A Question of Privacy

We learn a lot about people when we redesign their bathrooms. Sometimes too much!

Like doctors and priests, we swear ourselves to confidentiality — but that doesn’t mean we can’t share tips on how to design your bathroom to best meet your personal privacy needs.

Privacy issues are central to bathrooms, so we start each major remodeling project by asking several questions:

Will you be using the bathroom together or separately?

Some of our clients like to get ready at the same time every morning. Others prefer to have the bathroom entirely to themselves at all times, with the door shut and locked.

Those bathroom habits affect many aspects of the design, starting with the vanity. Most couples prefer to have two sinks in their master bath, and often double sinks for multiple kids in a hall bath as well. But if they never use the bathroom at the same time, sharing a single sink can allow for more storage and counter space.

For this master bathroom project, our clients opted for a single sink to maximize counter space.

Is it important for you to have complete privacy in the bathroom?

The answer to this question affects features such as the bathroom door and the placement of the toilet and other fixtures.

For example, many people love the look of a barn door, but it’s not always a practical solution for a bathroom. A traditional swing door makes more sense for blocking light and sound, and for adding a lock to prevent others from entering. Pocket doors are an in-between solution, offering privacy but not as much sound insulation as a swing door.

Toilet placement can also make a difference in bathroom privacy. While it’s convenient to have the toilet right inside the bathroom door, moving it to a back wall provides greater separation from an adjoining bedroom. Likewise, a creative layout can screen toilets, tubs, or showers from prominent view if desired.

On this project, the homeowners wanted their bathroom to be completely open to the bedroom, so they could enjoy their expansive Puget Sound views from throughout the master suite. However, most of our clients prefer a bit more separation between their bed and their shower!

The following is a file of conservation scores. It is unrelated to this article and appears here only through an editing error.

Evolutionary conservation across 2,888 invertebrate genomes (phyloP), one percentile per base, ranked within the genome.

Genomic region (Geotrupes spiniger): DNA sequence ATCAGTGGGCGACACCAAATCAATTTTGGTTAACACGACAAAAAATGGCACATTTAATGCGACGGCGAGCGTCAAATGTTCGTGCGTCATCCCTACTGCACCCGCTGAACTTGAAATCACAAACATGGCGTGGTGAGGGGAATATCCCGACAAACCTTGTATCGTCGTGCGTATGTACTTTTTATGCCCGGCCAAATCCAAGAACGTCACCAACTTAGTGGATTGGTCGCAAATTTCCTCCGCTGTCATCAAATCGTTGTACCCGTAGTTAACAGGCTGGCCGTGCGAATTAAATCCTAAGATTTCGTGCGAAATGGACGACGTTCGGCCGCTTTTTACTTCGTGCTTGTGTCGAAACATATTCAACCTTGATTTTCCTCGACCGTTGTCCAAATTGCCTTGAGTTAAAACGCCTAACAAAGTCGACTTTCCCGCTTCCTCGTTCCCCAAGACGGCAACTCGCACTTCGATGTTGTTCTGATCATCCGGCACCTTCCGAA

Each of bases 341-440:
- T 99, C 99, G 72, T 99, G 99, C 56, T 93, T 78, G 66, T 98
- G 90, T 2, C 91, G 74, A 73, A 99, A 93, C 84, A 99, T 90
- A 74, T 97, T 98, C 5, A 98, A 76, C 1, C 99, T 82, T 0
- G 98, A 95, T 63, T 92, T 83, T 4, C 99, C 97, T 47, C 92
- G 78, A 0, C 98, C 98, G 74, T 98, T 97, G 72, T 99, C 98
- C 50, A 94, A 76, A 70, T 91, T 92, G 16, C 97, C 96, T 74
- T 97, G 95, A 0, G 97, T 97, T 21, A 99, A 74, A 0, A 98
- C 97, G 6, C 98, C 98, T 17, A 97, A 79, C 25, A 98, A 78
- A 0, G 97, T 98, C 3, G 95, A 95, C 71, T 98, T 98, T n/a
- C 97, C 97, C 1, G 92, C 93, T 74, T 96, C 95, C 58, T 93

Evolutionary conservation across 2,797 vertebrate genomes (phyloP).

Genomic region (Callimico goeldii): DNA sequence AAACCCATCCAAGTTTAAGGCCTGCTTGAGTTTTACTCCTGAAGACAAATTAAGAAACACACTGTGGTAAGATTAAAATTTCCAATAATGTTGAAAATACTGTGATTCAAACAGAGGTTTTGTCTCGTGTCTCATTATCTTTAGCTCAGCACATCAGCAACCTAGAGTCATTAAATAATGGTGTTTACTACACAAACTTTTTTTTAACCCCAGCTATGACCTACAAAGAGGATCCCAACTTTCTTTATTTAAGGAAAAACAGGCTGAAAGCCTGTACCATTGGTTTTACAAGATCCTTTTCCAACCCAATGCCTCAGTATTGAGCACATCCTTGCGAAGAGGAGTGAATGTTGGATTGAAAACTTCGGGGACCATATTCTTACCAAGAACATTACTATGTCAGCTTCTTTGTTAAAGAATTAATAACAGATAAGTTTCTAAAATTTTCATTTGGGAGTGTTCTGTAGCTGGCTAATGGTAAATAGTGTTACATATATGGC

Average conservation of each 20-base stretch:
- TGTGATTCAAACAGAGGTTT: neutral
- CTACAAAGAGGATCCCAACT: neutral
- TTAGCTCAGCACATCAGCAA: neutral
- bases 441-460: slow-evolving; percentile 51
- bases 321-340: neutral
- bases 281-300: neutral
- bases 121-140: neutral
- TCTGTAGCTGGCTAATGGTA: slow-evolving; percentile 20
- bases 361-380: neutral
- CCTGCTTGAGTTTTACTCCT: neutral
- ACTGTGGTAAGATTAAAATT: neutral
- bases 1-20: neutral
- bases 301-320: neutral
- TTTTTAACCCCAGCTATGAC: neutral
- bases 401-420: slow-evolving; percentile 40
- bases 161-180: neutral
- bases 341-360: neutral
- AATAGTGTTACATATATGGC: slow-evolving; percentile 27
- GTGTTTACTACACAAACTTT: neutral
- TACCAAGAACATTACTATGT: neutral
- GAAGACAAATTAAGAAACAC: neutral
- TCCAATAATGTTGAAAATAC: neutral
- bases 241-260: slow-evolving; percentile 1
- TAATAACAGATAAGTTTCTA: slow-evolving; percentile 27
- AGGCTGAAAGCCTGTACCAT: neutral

Do you need the toilet in a separate room?

While many people love the extra privacy of an enclosed WC, it’s not always necessary — especially if they’re already using the bathroom separately from each other. If homeowners are looking for extra space in a bathroom, eliminating the walls and door surrounding the toilet can free up valuable square footage.

Before: This original shower was too small, constrained by the door to the toilet. It was also dark and cave-like, tucked away from the bathroom’s windows.
After: By removing the walls around the toilet, we were able to double the size of the shower. A high pony wall lets in light from the nearby window, but still blocks the view of the toilet.

Do you need to block views of neighboring houses?

Bathroom windows are wonderful for natural light, but no so wonderful for privacy from neighbors. Sometimes the solution is a simple window covering, such as shutters or blinds. Patterned or opaque glass is another way to provide both privacy and a decorative element.

The custom window and shower glass add a beautiful decorative element to this master bathroom. The window is also designed to perfectly control the waterfront views, with a clear section providing just the right vantage point for a person relaxing in the tub.
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